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How bad would it be to use "nonstandard" merge techniques?

From: Tom Malia <tommalia_at_ttdsinc.com>
Date: Tue, 10 Aug 2010 10:26:35 -0400

I'm managing a project that includes about a half a dozen developers and
they have an existing SVN repo that most people have been using basically as
a network share. PLEASE don't swamp me with all the "Well, they are just
going to have to learn Subversion!" comments. I know what would be best but
I'm trying to implement what is within the realm of possibility with this
group and that means I can only expect them to learn just so much about
Subversion at this time. Eventually I know they are all capable of learning
the "right way" to do it, but right now I need a temporary solution to get
us through a rough spot.


Any way, this "project" is actually composed of a few dozen different little
"sub projects" from a source code control perspective because the "program"
is actually collections of dozens of separate programs and reports that can
all be worked on independently. I add this information to set the stage
that, for a developer to work on a "piece" of the project, they can actually
"check out" one sub project from the trunk and not actually have to grab
(and subsequently merge) the entire trunk.


Any way, they do have scenarios in which two or three programmers may be
making changes to the source code for a single EXE in parallel. So they do
end up with Merge/conflict resolution issues occasionally.


I've looked over the documentation for the standard merge functionality in
Subversion and I just can not see this group being able to get proficient
with that process in the near future for a lot of different reasons. So,
I'm considering implementing basically "manual merge" procedures and I'd
like to run those by the folks in this forum to see if you see any MAJOR
problems with this.


What I'm considering as procedures is something like this:


When a developer needs to work on a project in the trunk they would

1) create a "branch" directory in the repo with the name of the
subproject, a dash and then their name

2) copy the sub project from trunk to that branch

3) check out the branch to a WC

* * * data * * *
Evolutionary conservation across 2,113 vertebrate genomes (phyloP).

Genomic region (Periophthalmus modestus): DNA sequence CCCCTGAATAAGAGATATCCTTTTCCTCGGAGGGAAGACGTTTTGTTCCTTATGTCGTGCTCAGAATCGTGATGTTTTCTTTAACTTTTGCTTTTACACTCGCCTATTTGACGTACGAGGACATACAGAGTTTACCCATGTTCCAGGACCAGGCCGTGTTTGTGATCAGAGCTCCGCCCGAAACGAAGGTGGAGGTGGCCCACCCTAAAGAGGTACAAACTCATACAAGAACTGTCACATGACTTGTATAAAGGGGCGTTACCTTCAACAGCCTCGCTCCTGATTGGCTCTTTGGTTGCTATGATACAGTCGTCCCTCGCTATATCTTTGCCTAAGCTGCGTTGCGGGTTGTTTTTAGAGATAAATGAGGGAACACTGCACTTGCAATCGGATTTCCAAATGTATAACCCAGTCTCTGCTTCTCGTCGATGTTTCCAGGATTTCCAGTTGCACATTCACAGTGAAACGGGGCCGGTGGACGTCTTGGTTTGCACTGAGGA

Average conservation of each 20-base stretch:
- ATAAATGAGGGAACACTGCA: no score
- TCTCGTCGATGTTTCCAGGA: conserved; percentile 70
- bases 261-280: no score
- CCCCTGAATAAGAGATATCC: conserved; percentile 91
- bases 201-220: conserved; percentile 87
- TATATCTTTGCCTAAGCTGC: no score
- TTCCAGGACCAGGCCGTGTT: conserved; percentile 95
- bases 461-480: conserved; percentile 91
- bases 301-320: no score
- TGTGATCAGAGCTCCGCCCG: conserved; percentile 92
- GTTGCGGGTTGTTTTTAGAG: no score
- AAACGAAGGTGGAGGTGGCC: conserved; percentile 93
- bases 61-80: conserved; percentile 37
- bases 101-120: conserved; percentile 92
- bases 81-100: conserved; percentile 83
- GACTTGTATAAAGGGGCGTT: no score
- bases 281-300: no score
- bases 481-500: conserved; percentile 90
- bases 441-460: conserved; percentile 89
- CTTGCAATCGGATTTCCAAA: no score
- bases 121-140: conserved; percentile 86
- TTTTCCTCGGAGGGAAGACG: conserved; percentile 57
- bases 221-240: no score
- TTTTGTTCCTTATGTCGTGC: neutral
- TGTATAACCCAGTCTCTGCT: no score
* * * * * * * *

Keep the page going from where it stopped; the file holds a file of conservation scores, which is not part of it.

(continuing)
4) make their changes, committing back to the branch as necessary


If they need to "pull" changes that may have been made to that sub project
in trunk (or even a colleague's branch of the same subproject for that
matter) while they are working on the same sub project they would

1) check out a copy of the trunk (or colleague branch) copy of the sub
project to a separate WC on their local machine

2) perform a manual DIFF/Merge with KDiff to incorporate changes from
the trunk into the WC of their branch


When it's time to integrate their changes into trunk

1) The program would commit their current branch WC back to the branch
in the repo

2) A "code manager" would then check out that branch to one WC and
check out the same sub project from the trunk to a separate WC

3) The code manager would then do a manual DIFF/Merge with KDiff,
putting the "merged" results into the trunk WC

4) The code manager would then do testing and if the merged code
passes testing

5) Commit the merged source files to the trunk

6) The developers branch folder in the repo would then be deleted.


Does anyone see any major problems with this approach? My limited
understanding of "merge" in SVN is that it basically does this same process,
but automatically. The problems I have with the built in "merge" is, it
seem a little confusing regarding the "source" and "destination" of the
merges AND the requirement of having to select specific revisions
numbers/ranges to merge, I think is going to be way too problematic in my


Thanks in advance for any advise.


Tom Malia

T <http://www.ttdsinc.com> &T Data Solutions L.L.C.


Received on 2010-08-10 16:30:25 CEST

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